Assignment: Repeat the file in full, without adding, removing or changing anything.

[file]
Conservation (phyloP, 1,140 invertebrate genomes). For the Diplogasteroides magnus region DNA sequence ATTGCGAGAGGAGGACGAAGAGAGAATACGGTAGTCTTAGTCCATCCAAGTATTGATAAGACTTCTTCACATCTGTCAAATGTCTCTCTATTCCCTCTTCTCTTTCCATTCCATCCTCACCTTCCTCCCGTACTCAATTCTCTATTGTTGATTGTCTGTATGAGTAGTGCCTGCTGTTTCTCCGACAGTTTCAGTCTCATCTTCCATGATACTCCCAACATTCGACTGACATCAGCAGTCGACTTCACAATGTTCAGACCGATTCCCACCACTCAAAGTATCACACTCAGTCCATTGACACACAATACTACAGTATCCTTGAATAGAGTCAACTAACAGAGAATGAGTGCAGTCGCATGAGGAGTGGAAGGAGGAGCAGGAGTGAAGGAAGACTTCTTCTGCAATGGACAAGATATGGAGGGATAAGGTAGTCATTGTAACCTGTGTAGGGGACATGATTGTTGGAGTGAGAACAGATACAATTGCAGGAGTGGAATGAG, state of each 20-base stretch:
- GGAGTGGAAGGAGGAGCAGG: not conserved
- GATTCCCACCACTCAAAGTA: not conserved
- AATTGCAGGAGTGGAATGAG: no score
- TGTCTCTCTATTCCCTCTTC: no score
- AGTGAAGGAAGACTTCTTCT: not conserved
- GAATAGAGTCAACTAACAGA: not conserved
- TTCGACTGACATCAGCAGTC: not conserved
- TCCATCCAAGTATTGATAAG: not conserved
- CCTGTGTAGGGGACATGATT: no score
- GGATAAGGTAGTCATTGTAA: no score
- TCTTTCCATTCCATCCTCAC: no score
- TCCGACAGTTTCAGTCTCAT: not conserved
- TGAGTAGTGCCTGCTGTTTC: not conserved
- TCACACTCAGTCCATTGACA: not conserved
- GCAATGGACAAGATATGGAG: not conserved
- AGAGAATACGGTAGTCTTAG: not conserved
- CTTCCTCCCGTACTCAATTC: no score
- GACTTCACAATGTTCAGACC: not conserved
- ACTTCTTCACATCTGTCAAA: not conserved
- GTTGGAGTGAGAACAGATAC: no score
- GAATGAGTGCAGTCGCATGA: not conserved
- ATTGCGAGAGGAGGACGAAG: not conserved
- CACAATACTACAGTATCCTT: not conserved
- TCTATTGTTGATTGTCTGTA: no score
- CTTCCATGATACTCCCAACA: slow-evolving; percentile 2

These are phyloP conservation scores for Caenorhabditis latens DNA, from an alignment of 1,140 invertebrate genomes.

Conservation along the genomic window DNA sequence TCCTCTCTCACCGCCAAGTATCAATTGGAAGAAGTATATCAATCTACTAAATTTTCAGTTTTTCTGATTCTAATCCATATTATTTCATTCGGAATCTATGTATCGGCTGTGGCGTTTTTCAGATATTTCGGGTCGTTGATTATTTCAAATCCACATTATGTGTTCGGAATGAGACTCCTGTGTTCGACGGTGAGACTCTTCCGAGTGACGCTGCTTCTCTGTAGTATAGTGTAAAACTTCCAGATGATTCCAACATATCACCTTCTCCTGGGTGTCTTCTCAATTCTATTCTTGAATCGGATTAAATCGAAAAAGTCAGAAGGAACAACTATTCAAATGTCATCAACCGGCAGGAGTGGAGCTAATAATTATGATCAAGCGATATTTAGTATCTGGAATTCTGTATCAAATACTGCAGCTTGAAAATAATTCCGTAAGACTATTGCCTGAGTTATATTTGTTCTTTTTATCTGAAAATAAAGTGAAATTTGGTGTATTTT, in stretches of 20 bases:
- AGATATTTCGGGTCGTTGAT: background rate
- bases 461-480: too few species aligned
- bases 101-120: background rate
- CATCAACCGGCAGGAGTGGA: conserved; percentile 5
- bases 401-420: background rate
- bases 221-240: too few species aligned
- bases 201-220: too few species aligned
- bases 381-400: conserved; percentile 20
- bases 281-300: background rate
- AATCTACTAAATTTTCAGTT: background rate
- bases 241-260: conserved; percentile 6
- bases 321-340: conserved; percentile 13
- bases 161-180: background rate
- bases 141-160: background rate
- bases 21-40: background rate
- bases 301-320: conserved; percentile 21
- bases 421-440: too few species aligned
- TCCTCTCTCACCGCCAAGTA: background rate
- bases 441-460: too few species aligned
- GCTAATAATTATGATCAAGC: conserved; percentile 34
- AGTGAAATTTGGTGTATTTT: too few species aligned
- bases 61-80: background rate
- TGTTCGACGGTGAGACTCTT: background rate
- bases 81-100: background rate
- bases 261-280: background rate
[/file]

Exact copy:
Conservation (phyloP, 1,140 invertebrate genomes). For the Diplogasteroides magnus region DNA sequence ATTGCGAGAGGAGGACGAAGAGAGAATACGGTAGTCTTAGTCCATCCAAGTATTGATAAGACTTCTTCACATCTGTCAAATGTCTCTCTATTCCCTCTTCTCTTTCCATTCCATCCTCACCTTCCTCCCGTACTCAATTCTCTATTGTTGATTGTCTGTATGAGTAGTGCCTGCTGTTTCTCCGACAGTTTCAGTCTCATCTTCCATGATACTCCCAACATTCGACTGACATCAGCAGTCGACTTCACAATGTTCAGACCGATTCCCACCACTCAAAGTATCACACTCAGTCCATTGACACACAATACTACAGTATCCTTGAATAGAGTCAACTAACAGAGAATGAGTGCAGTCGCATGAGGAGTGGAAGGAGGAGCAGGAGTGAAGGAAGACTTCTTCTGCAATGGACAAGATATGGAGGGATAAGGTAGTCATTGTAACCTGTGTAGGGGACATGATTGTTGGAGTGAGAACAGATACAATTGCAGGAGTGGAATGAG, state of each 20-base stretch:
- GGAGTGGAAGGAGGAGCAGG: not conserved
- GATTCCCACCACTCAAAGTA: not conserved
- AATTGCAGGAGTGGAATGAG: no score
- TGTCTCTCTATTCCCTCTTC: no score
- AGTGAAGGAAGACTTCTTCT: not conserved
- GAATAGAGTCAACTAACAGA: not conserved
- TTCGACTGACATCAGCAGTC: not conserved
- TCCATCCAAGTATTGATAAG: not conserved
- CCTGTGTAGGGGACATGATT: no score
- GGATAAGGTAGTCATTGTAA: no score
- TCTTTCCATTCCATCCTCAC: no score
- TCCGACAGTTTCAGTCTCAT: not conserved
- TGAGTAGTGCCTGCTGTTTC: not conserved
- TCACACTCAGTCCATTGACA: not conserved
- GCAATGGACAAGATATGGAG: not conserved
- AGAGAATACGGTAGTCTTAG: not conserved
- CTTCCTCCCGTACTCAATTC: no score
- GACTTCACAATGTTCAGACC: not conserved
- ACTTCTTCACATCTGTCAAA: not conserved
- GTTGGAGTGAGAACAGATAC: no score
- GAATGAGTGCAGTCGCATGA: not conserved
- ATTGCGAGAGGAGGACGAAG: not conserved
- CACAATACTACAGTATCCTT: not conserved
- TCTATTGTTGATTGTCTGTA: no score
- CTTCCATGATACTCCCAACA: slow-evolving; percentile 2

These are phyloP conservation scores for Caenorhabditis latens DNA, from an alignment of 1,140 invertebrate genomes.

Conservation along the genomic window DNA sequence TCCTCTCTCACCGCCAAGTATCAATTGGAAGAAGTATATCAATCTACTAAATTTTCAGTTTTTCTGATTCTAATCCATATTATTTCATTCGGAATCTATGTATCGGCTGTGGCGTTTTTCAGATATTTCGGGTCGTTGATTATTTCAAATCCACATTATGTGTTCGGAATGAGACTCCTGTGTTCGACGGTGAGACTCTTCCGAGTGACGCTGCTTCTCTGTAGTATAGTGTAAAACTTCCAGATGATTCCAACATATCACCTTCTCCTGGGTGTCTTCTCAATTCTATTCTTGAATCGGATTAAATCGAAAAAGTCAGAAGGAACAACTATTCAAATGTCATCAACCGGCAGGAGTGGAGCTAATAATTATGATCAAGCGATATTTAGTATCTGGAATTCTGTATCAAATACTGCAGCTTGAAAATAATTCCGTAAGACTATTGCCTGAGTTATATTTGTTCTTTTTATCTGAAAATAAAGTGAAATTTGGTGTATTTT, in stretches of 20 bases:
- AGATATTTCGGGTCGTTGAT: background rate
- bases 461-480: too few species aligned
- bases 101-120: background rate
- CATCAACCGGCAGGAGTGGA: conserved; percentile 5
- bases 401-420: background rate
- bases 221-240: too few species aligned
- bases 201-220: too few species aligned
- bases 381-400: conserved; percentile 20
- bases 281-300: background rate
- AATCTACTAAATTTTCAGTT: background rate
- bases 241-260: conserved; percentile 6
- bases 321-340: conserved; percentile 13
- bases 161-180: background rate
- bases 141-160: background rate
- bases 21-40: background rate
- bases 301-320: conserved; percentile 21
- bases 421-440: too few species aligned
- TCCTCTCTCACCGCCAAGTA: background rate
- bases 441-460: too few species aligned
- GCTAATAATTATGATCAAGC: conserved; percentile 34
- AGTGAAATTTGGTGTATTTT: too few species aligned
- bases 61-80: background rate
- TGTTCGACGGTGAGACTCTT: background rate
- bases 81-100: background rate
- bases 261-280: background rate